Joe lamented the situation to his wife about the lifestyle of their grandson, “How do you convince a young boy that will be eventually become a multi-millionaire because of his athletic abilities the value of hard work and a consistent work ethic?”
“I don’t know, I wish I had an answer for you. We both want Steve to be successful, but being successful isn’t the same as being happy. Everything has always fallen into place for him, but what happens when he has to face real adversity, I don’t believe he has the inner strength to handle it. I hate to say this, but he’s too selfish would never put his life on the line to save another.” Elena said.
“Like his father did?” Joe sobbed when he remembered his heroic son.
College offers were coming in by the dozens and Steve relished the adulation. Northeast High School was playing for the conference title and if they won, which they were heavily favored to do, they would play for the state title and be nationally ranked.
High School Coach Clyde Tate always wanted to move up to college athletics and if things worked out, he’d have the resume that he needed. He called Steve into his office for a little pep talk, “This is the biggest game of your career. Are you ready?”
Steve smiled confidently, “Coach, I appreciate your concern, but I was born for moments like this. Don’t worry, I got this.”
The stadium was full and the sound of a roaring crowd was like music to Steve’s ears. He needed a dose of reality, to be taken down a notch or two, but instead his legacy grew. Steve took the opening kick-off back 93 yards and from there it was his showcase and he shined brightly. He had six touchdowns, 397 yards in total offense and three interceptions while playing free safety. The Vikings won by 41 points.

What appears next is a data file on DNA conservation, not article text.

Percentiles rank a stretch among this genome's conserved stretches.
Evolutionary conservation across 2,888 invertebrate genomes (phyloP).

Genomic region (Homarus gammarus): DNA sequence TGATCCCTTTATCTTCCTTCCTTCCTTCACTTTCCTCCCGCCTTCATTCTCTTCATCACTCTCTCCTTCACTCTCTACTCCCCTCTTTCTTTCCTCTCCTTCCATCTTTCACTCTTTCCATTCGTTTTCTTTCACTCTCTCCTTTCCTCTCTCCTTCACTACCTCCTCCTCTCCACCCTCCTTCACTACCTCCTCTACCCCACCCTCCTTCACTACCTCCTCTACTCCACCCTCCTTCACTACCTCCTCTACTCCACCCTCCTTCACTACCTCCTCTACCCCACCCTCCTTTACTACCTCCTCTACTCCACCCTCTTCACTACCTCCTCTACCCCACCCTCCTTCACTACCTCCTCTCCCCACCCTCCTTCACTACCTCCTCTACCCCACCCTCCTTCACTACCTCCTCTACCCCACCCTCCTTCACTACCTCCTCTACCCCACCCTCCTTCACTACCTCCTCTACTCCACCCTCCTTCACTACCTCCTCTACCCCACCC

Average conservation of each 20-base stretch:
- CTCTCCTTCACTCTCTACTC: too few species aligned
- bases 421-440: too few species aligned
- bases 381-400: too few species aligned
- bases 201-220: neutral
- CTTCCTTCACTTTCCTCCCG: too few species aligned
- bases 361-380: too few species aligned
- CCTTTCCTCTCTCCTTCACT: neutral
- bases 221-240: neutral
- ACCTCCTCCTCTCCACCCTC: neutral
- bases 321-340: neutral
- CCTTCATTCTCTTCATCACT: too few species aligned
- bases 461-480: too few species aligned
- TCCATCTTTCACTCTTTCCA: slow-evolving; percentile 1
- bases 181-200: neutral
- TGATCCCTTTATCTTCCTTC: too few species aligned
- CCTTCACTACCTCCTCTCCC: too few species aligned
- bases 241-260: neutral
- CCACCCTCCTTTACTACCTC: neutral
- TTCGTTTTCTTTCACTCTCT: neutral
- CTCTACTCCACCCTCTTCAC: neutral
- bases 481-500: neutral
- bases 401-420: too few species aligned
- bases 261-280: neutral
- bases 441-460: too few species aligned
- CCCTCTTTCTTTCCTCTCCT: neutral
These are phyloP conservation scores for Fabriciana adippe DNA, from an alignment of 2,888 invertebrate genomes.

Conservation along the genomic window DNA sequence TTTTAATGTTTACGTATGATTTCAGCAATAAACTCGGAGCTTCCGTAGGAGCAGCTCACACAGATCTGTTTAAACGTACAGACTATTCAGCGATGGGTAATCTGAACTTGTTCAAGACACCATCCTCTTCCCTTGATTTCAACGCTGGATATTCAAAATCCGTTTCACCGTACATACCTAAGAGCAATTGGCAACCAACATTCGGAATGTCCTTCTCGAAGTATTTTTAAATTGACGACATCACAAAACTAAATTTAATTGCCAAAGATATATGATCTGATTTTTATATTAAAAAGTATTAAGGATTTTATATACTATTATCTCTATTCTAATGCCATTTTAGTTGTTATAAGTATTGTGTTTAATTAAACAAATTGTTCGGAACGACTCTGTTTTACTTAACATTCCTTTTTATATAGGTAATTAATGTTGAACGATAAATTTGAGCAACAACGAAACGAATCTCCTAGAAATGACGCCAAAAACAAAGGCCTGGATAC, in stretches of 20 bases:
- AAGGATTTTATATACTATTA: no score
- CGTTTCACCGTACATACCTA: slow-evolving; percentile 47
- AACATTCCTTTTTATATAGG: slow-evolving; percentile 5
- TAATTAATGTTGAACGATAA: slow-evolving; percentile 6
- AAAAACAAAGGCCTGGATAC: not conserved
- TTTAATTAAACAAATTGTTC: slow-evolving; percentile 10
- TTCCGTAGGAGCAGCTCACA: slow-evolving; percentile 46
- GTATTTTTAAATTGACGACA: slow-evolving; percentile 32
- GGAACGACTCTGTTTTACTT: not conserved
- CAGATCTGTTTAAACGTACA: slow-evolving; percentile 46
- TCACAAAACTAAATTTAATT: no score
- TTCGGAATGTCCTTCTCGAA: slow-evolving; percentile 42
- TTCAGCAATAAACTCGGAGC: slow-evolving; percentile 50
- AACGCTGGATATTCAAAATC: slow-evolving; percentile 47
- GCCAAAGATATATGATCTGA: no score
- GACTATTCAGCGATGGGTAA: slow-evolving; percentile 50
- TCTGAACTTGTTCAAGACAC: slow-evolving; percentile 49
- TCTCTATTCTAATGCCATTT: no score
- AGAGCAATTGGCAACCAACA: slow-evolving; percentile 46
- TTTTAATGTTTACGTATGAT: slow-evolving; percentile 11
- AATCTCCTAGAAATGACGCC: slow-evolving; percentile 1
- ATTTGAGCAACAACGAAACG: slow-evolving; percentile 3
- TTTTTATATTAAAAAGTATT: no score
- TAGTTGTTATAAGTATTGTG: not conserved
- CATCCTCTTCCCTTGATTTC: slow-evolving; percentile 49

After the game, Steve and four of his teammates decided to go out to celebrate. They got into a confrontation with a group of men outside DiMaggio’s Drive-in and one of the high schoolers was shot. The bullets shattered the right knee of All State linebacker Russell Brody and ended all hope of the young man’s future in football. It was Steve’s bravado and arrogance that escalated the situation and provoked the shooter. He and the other players were suspended for their part in the altercation and Northeast was easily defeated in the state playoffs. Coach Tate lost his opportunity to coach college football. While in the hospital, a distraught Russell Brody was placed on suicide watch and under restraints after he slit his wrists.
Steve was devastated by the turn of events and chose not to play any more organized sports for the rest of his senior year because his heart was not in it. He had his first dose of adversity and he did not have the mental fortitude to handle it.